Nolan seems to be taking cues from the philosophy of quantum physics: even the most random things are bound by specific rules. Everything in the universe that we know follows logic. So why are dreams so different? Is our subconscious unhinged or do we simply think it is not bound by this universe? Nolan takes these notions by creating what can only be described as “dream logic,” attempting to understand how our dreams could function. He lays on blunt ideas, uses his made-up scientific jargon repeatedly, giving us rule after rule in his dreaming.
Thus the look of Inception—the cold, dreary, almost dead-less look, is one of order. If Nolan deserves praise on a thematic level, it is because he goes against the typical rule of how dreams should be. He bounds them to their realistic existence. What I hope Nolan is going for is not the already crackpot notion that our reality may just be a dream, but the opposite, that dreams are simply another for of reality, and thus of existence.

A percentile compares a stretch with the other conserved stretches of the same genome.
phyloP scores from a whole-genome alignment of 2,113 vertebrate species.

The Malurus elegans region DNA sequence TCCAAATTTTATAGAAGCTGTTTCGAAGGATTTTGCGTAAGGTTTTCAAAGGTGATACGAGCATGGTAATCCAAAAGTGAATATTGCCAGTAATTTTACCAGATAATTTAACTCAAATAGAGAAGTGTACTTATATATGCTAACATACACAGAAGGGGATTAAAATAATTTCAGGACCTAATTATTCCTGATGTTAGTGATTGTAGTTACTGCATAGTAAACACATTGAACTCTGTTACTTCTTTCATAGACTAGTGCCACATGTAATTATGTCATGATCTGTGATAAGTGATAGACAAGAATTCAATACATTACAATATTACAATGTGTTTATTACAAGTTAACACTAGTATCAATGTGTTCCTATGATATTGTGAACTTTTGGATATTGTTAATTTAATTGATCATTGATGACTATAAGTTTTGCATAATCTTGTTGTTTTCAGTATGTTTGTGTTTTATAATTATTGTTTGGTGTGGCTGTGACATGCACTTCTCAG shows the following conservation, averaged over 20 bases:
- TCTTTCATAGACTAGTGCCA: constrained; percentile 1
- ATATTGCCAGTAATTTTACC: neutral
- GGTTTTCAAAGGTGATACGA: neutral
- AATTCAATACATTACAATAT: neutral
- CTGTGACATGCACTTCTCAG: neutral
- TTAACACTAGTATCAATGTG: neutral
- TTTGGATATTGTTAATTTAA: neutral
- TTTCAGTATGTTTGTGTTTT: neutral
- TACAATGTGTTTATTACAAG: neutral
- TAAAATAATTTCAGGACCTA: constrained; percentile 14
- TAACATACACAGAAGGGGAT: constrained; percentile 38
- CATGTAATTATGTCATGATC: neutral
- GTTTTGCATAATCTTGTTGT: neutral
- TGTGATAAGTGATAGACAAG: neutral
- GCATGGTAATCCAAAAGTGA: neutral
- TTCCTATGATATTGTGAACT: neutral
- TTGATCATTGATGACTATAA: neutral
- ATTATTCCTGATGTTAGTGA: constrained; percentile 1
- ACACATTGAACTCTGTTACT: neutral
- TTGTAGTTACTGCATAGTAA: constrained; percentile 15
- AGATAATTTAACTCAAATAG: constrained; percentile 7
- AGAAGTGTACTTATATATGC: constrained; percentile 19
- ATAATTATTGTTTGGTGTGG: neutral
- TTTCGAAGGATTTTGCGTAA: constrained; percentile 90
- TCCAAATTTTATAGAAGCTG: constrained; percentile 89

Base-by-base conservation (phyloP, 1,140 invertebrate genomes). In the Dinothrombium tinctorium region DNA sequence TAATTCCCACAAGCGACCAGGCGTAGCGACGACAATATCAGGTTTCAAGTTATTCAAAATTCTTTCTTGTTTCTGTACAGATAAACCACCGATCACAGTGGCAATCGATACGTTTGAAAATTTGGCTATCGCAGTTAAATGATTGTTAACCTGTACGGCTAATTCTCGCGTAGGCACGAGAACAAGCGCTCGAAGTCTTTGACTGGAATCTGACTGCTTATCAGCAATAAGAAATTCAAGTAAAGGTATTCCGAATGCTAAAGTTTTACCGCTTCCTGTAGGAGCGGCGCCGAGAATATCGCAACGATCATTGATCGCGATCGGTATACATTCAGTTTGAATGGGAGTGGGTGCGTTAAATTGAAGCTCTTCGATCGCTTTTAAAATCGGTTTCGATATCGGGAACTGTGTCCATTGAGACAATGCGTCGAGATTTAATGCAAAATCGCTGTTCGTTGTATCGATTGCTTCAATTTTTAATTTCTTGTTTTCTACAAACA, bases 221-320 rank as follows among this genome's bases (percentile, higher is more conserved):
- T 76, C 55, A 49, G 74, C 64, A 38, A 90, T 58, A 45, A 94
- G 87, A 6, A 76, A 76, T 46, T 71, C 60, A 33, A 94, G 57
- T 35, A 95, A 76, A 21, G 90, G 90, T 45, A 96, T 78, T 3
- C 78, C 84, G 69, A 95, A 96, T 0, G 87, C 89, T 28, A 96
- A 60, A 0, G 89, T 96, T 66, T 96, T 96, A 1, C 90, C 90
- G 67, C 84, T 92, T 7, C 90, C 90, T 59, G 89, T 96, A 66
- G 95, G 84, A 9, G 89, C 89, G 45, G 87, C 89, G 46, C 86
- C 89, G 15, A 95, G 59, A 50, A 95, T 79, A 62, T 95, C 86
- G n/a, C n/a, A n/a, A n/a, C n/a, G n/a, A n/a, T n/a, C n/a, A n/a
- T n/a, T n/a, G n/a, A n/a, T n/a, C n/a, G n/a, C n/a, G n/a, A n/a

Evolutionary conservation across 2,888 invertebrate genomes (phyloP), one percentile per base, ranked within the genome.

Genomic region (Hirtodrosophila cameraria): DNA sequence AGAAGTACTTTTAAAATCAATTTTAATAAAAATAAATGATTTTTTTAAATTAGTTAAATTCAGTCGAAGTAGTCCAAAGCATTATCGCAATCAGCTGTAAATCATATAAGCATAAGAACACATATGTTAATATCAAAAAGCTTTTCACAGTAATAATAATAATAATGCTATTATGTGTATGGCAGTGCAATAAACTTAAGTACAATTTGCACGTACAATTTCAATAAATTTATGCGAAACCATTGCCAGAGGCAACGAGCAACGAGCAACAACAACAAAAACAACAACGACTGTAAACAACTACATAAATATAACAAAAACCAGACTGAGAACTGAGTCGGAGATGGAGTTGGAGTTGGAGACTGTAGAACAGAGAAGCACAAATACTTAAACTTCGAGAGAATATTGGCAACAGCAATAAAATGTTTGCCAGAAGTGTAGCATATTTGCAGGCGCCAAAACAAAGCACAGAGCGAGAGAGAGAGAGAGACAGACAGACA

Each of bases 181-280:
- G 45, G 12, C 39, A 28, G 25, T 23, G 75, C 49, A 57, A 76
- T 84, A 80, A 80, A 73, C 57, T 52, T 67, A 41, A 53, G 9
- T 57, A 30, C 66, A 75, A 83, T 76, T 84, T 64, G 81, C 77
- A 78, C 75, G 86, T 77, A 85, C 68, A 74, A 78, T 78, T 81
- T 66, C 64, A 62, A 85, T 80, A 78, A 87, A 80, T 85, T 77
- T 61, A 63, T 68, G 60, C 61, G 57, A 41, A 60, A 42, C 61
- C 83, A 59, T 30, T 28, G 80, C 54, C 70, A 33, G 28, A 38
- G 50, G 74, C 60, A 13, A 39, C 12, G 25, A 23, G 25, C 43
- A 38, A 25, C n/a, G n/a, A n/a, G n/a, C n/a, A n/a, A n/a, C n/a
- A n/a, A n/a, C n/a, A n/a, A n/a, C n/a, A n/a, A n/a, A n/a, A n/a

However, this thematic and philosophical idea, the problem that Scott and Emerson find an issue with, is problematic for its own reasons. The layers of exposition take us away from exploring these notions, and when things should start getting crazy, as dreams “collapse” and the subconscious of different characters collide, Nolan sticks to his rules. He’s not willing to take it to the extreme and sticks to what he knows. This is why Limbo is so disappointing—we know that this world could be anything, where Cobb and Mal had full control of anything they could create, and instead they make a plain metropolis that is as cold and meticulous as anything else in the film.